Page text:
Wednesday, November 28, 2012

So, What's Your Job Like?

Let's talk about what I actually do at my job for a second here. After a few days with family (i.e. people who care about me and are interested in my well-being and ask MANY questions), I realized I should probably explain more about my job so that I can prevent repeating myself many times over when I inevitably run into people I haven't seen in a while. So here's some straight talk, no sugar-coating.

I am the only person who works at my coffee shop who is not a student at OU (or who is not the owner). Apparently I am a scheduler's dream, because I have no classes, no kids, no life, and want a lot of hours. Right now I'm working about 30-40 hours a week, and will probably be working more as finals and winter break start happening.

our fancy (and shiny) espresso machine

So here's what I do:
-I run the register and make sure I'm friendly to everyone--regulars, grumpies, people on their phones, people running late, chatterboxes, awesome people, old classmates, people whose names I cannot remember. A lot of times people are super happy when you ask how they are, or double-check all those little idiosyncracies that people have about coffee drinks (room for cream? milk preference? want me to rinse your cup? we also have some sugar-free syrups...etc.). Super happy people = money in my tip jar.
-When it's not too busy (or when it's slammed and we need two sets of hands) I do espresso drinks for practice. That entails getting the right amount/combo of syrups and sauces, steaming/foaming milk, pulling espresso shots, and, my Everest, batching drinks. Tons of little things go into espresso drinks--making sure you aren't foaming the milk too much, making sure the shots aren't pulling too long or too short (aka bitter and nasty), using the right pitcher to avoid cross-contamination, stirring without spilling, delivering without spilling, not burning the crap out of yourself.
-Sometimes I do the cold drinks, which are WAY easy. It's just measuring and combining--seriously no guesswork. Cold drinks are very consistant because we make cold brew espresso that will always steep for 24 hours, and also we use a powder in our frozen drinks that makes them blend very well and taste like delicious, delicious sugar.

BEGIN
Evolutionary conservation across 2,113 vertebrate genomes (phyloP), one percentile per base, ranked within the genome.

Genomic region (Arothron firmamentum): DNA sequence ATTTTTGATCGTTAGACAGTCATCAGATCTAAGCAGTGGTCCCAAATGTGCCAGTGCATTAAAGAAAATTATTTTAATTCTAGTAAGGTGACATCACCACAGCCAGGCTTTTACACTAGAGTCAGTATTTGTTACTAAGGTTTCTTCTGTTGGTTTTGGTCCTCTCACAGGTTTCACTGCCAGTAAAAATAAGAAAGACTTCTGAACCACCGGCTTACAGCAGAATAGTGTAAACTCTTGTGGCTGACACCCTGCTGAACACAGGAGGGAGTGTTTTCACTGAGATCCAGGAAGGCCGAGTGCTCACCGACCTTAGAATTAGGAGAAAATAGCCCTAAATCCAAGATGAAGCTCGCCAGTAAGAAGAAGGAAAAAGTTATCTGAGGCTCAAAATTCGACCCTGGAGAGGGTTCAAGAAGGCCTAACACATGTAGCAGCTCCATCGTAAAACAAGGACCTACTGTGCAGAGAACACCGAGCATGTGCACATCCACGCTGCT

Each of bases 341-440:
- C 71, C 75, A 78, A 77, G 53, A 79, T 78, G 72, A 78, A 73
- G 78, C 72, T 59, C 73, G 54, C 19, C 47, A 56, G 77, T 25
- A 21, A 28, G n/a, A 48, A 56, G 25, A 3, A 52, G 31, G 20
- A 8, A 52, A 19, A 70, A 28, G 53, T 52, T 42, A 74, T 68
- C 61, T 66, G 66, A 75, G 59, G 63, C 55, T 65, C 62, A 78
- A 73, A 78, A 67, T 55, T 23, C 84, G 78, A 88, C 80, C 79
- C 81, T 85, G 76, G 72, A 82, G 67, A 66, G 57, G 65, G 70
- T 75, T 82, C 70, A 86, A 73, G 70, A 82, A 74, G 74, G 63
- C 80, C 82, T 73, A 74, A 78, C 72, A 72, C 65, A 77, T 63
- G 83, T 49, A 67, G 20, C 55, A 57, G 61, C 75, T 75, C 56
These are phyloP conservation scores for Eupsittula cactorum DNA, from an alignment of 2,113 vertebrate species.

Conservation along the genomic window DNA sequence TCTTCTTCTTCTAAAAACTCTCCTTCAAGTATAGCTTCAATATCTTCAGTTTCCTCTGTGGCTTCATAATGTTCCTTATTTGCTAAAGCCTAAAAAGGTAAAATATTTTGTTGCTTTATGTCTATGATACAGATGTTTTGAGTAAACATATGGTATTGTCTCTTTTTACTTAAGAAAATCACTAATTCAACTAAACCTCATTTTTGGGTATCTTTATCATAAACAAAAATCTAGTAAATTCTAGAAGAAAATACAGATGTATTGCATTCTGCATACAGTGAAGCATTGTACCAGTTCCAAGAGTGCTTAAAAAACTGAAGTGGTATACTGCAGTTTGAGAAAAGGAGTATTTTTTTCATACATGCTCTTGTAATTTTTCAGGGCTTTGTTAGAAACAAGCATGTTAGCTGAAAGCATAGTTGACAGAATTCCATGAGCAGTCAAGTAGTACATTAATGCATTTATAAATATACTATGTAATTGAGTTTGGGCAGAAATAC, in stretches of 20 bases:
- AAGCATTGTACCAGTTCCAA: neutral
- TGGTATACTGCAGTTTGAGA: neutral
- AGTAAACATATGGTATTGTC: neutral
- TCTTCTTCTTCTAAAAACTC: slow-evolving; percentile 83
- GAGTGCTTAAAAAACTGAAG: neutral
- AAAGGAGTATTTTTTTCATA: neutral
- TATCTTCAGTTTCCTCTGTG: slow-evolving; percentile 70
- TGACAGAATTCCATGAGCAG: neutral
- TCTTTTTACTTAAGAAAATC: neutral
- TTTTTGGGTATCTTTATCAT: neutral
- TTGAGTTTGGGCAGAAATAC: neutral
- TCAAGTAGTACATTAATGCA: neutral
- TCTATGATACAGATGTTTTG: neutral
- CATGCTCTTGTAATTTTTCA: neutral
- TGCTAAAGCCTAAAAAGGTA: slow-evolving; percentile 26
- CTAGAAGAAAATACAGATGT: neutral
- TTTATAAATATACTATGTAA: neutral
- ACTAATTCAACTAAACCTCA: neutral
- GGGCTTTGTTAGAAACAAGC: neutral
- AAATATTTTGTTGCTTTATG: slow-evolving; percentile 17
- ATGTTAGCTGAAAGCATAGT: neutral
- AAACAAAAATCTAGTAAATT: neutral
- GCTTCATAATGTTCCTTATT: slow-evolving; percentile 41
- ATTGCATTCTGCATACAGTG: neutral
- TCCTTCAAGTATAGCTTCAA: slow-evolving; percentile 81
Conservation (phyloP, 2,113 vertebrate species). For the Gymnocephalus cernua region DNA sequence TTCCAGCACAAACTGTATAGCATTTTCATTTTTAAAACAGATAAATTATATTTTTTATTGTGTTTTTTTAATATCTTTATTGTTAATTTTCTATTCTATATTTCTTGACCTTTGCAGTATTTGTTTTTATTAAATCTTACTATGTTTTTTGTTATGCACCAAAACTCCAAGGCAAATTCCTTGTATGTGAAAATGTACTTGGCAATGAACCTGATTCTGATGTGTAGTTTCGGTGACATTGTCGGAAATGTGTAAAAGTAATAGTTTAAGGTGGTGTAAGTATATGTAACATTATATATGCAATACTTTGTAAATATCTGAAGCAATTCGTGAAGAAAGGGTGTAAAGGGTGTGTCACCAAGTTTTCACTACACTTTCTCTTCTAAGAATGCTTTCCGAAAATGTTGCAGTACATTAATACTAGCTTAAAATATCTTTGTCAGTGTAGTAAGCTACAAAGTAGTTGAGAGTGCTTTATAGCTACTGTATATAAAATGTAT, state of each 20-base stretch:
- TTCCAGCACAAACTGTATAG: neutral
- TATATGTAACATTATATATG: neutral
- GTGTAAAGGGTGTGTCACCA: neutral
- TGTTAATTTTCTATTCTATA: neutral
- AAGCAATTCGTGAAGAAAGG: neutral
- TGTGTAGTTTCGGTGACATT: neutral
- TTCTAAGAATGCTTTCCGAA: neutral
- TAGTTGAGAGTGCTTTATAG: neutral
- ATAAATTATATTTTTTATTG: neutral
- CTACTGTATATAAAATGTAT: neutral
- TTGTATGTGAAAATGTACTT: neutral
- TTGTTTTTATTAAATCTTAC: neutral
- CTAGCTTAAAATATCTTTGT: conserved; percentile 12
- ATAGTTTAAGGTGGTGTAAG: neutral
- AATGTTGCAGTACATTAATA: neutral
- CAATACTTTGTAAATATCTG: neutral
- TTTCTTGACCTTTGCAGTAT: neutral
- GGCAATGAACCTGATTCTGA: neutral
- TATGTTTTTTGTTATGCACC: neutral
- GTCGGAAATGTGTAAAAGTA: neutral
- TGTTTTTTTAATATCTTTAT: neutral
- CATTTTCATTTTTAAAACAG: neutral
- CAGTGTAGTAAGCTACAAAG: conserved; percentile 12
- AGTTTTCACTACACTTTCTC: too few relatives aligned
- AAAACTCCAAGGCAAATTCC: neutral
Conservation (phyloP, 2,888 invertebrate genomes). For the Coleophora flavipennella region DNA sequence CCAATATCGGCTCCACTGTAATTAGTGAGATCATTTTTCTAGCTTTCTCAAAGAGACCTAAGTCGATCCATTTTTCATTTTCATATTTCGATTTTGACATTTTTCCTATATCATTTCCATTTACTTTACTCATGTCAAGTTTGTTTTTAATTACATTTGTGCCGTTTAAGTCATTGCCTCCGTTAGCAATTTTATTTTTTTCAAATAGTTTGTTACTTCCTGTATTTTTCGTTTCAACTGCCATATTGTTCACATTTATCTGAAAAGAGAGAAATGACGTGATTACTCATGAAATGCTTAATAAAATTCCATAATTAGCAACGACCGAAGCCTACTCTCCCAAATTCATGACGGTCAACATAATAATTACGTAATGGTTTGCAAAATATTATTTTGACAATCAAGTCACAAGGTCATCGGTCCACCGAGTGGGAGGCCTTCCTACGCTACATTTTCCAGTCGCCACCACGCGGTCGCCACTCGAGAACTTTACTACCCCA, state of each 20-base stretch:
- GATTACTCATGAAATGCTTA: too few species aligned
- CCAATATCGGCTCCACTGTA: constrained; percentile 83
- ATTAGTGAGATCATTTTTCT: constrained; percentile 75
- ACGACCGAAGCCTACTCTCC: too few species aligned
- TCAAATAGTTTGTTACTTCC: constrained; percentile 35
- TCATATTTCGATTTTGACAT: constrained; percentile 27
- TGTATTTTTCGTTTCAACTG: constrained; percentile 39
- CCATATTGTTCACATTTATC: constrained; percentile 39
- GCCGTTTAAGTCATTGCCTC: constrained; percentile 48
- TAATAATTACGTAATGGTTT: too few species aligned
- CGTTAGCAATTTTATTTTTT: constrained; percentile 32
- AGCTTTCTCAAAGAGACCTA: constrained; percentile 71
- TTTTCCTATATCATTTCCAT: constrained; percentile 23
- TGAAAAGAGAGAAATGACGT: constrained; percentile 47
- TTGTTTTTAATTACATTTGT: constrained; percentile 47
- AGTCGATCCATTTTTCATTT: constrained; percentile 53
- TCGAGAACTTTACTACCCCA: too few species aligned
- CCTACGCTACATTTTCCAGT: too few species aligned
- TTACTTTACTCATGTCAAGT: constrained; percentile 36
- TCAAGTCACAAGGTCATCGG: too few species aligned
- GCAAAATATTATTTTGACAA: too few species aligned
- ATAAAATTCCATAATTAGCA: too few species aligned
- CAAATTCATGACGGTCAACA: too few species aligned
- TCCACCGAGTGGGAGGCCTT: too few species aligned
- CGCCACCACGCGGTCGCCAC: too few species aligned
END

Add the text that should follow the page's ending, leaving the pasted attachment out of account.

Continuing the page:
-When we are not busy at all, I restock. We have to make sure we are good to go on cups, sleeves, milks, teas, sugars, creamers, brewed coffee, beans, pastries, muffins, sandwiches, bottled drinks, napkins, utensils, bagels, straws, stirrers, syrups, bananas, sauces, lids, change, ice, whipped cream, iced tea, and so on. Also wiping down counters, doing dishes as we go, cleaning the espresso machine, rinsing pitchers/blenders, picking up trash and mugs, and sweeping outside.

You're on your feet all the time. It's definitely hot behind that big machine. People are mostly nice, but sometimes not. You burn yourself a lot, and you spill milk/milky water/syrup allll over the place including yourself.

so sticky, so delicious

It was really hard at first. I never knew what I was doing, and I would make stupid errors just from my ignorance of coffee lingo or the most efficient way of doing things. Like when someone orders a "double-skinny" latte, that's not a double shot, that means skim milk and sugar free syrup. And you should steam your milk first so the espresso doesn't sit around waiting for too long and lose it's crema top. And you should use gloves instead of tongs when you're restocking the scones because they break a lot. And if you are imputing a discount, the machine will take it off of whatever you just put in, not the total order (so if you added an extra shot, that's $0.60, but if you put in a $1 discount, it will just make the extra shot $0, and not take off the other $0.40). However, I've gotten a LOT better. I rarely get corrected anymore on the hot bar, and when I do, usually I have an explanation for why I'm doing what I'm doing (using the same spoon to stir two separate drinks, but both drinks are the same).

Already I have favorite things to do at work (restocking the cup sleeves, making drinks with whipped cream, brushing spilled grounds into the trash, cleaning the steam wands) and least favorites (washing airpots, refilling syrups, restocking pastries, using the hot water thingy on the espresso machine because it sputters and is about 180 degrees). Despite aching feet and early hours, it's a pretty fun job. There are people to talk to, we listen to (mostly) good music, and it's kind of fun. People love coffee, so when you hand them coffee, usually they are very happy, and then they like you because you are providing that joy! The job is not without its pet peeves, and it can be frustrating at times, especially when there is a huge line and everyone seems to be ordering the same type of drink, creating bottlenecks. Overall, I'm very glad I have this job, and I'm learning a lot. One of the best parts, especially after working in the non-profit sector, is that nothing from this job comes home with me, except usually a delicious coffee drink!

pumpkin caramel pecan...starbucks ain't got nothing on me
Like I said, stop in and see me sometime, and don't be afraid to ask for recommendations. I've tasted a LOT of things, and I know what is good and what is less good. Also, I am working on making pretty designs in the foam, but mostly I just fill up the cup too much and then, you know, disaster. So don't expect miracles, people.

1 comment:

  1. That is beautiful latte. I will only get lattes when i stay in the store because I hate putting a to-go top on them and not being able to enjoy the beautiful design.